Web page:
Construction of dams has been rampant in the Sutlej valley, a phenomena that started post independence and continues today. If all of the planned dams are built the Sutlej will be cho-a-cloc with more then 150, large and small projects. At the bottom of the valley in Bilaspur is the Bhakra Dam, built almost 6 decades ago, which has a size of 168 sq km and a storage capacity of 9.340 cubic km. Is. This is followed by the Kol Dam which extends for 42 km up to Sunni, which has a total storage capacity of 90 million cubic metres. Nathpa Jhakri Project which is 27.394 kms. is long. When a dam is built, a huge amount of water is stored. The debris of many villages, trees etc. also gets absorbed inside the dam. When water is stagnant, it receives heat from the Sun to form mist in the surrounding area by evaporation and simultaneously generates methane gas. The experience of the lake formed by the Kol dam at Tattapani in Mandi district shows that the area is experiencing heavy haze which was not there earlier.
“In the 30s and 40s, Shikari Devi and Kamrunag used to have snow on the peaks for about 6 months, which now could barely stop for only 2 months. The air route distance of Shikari Devi and Kamrunag is only 26 to 30 kms from Tattapani lake. At the same time, their distance is not much from the cement factories of Darlaghat, Sundernagar”, the elders in the area say. “Today, fog is prevalent and this has also made the area warmer”.
Due to the warming of the weather due to the clouds formed from the mist, the snow has started melting quickly. Apart from this the local crop patterns are affected. Post the 1990s, the Sutlej became a site for run of the river hydroelectric projects using extensive underground tunneling. This involves massive use of explosives for blasting through the mountains. Of the 23,000 MW worth of projects to be constructed in Himachal more than 10,000, a third are from this valley alone. Kinnaur continues to be a hydel powerhouse with 10 run of the river projects in progress and 30 more to be set up including two mega projects of 1500 MW and 1000 MW each. This paints a scary picture.
Interactive Sutlej River-Basin Map indicate Hydropower Station location
It is not just the hydro-electric dams but unplanned tourism and other development activities like mining, cement plants, road expansion and mindless construction across the high Himalayan regions have also add to the shift in local weather patterns, land use changes and thus the ecological crisis. But the reason why we should put the limelight on hydropower is that this is being pushed as “Green Energy”, in the name of climate change mitigation. As opposed to other forms of generating power, hydropower projects are said to cause lesser carbon emissions, which is why there has been a global push to shift to renewable resources. But the climate emergency in the Himalayas has put a question mark on ‘water’ as a renewable resource.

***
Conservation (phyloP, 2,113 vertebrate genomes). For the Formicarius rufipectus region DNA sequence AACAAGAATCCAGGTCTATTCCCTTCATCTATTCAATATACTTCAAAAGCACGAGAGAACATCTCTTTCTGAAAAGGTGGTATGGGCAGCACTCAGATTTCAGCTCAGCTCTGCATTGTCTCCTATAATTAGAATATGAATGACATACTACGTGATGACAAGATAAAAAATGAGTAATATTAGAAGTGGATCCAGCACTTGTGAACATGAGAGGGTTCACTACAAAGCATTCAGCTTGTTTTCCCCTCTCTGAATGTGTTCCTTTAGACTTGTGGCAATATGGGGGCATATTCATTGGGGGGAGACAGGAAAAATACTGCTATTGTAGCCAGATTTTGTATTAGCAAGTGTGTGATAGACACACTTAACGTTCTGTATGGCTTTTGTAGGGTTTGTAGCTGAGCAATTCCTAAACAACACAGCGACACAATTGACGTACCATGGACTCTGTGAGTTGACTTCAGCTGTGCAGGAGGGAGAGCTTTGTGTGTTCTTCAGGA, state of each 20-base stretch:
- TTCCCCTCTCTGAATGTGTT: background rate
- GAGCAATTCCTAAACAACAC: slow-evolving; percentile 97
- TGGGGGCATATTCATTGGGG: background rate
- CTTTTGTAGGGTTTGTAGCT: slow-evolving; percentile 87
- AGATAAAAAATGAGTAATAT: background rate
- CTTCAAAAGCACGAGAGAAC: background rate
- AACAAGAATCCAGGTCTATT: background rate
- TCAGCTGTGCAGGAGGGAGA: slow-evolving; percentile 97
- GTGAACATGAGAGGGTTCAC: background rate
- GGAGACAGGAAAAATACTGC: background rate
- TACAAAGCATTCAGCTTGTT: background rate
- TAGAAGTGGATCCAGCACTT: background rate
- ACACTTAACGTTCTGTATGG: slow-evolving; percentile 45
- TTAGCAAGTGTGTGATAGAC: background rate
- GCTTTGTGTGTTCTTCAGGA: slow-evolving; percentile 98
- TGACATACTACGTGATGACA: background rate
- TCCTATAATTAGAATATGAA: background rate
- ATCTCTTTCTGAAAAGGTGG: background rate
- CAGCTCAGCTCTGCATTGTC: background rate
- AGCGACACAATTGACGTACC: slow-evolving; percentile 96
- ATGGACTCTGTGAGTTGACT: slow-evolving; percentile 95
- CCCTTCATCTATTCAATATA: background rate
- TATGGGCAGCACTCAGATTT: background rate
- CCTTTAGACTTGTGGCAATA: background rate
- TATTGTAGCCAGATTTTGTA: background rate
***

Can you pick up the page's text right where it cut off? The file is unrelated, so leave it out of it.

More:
The question then arises that with all this data indicating a steady decline in river discharge and snow cover have our planners and policy makers not considered what will happen to these projects? Will they be able to generate the power they propose to? The people of Himalaya have to wake up to this wastage of public resources. Scarce funds should be diverted to better planning for securing local livelihoods by protecting the forest ecosystems and water sources for the future.
Feature Images: unsplash/@raimondklavins
Chemical Waste Allegedly Poisons Ground Water in Solan Village, Killing Cattle and Causing Diseases in Villagers
Solan- The Shivalik Solid Waste Management Plant was set up at Village, Majra, Nalagarh, in District Solan 15 years ago. A no-objection certificate (NOC) was obtained from the Panchayat by telling it that it was an environment project. But, later, the villagers found that they were misled for obtaining this NOC. Only when this Plant was built, the villagers came to know that hazardous chemical solid toxic waste of the different factories of Himachal Pradesh was to be brought to this Solid Waste plant and that it was responsible for treating this solid waste.
When the cattle allegedly started dying and villagers fell ill due to various diseases, the villagers came to know that the Plant had contaminated the groundwater by dumping the waste into the ground instead of treating it.
A villager, Joginder Singh, Village Majra, alleged that villagers made many complaints to Pollution Control Board, as well as, various other higher authorities but till date, no action was been taken against the company.
He alleged that due to this poisonous water, their cattle have died and even the villagers have fallen victim to many serious diseases.
Eventually, Singh wrote a letter to the Chief Justice of the Himachal Pradesh High Court, in which it alleged that for the last 15 years, the aforesaid Plant was dumping the solid waste in the ground by covering it with soil, without proper treatment. Over time, the water of natural sources, wells and bore-wells of Panchayat Mazra and the surrounding villages became poisonous due to seepage of chemically contaminated water of this Plant into the ground and resultantly foul smell is emanating from the water.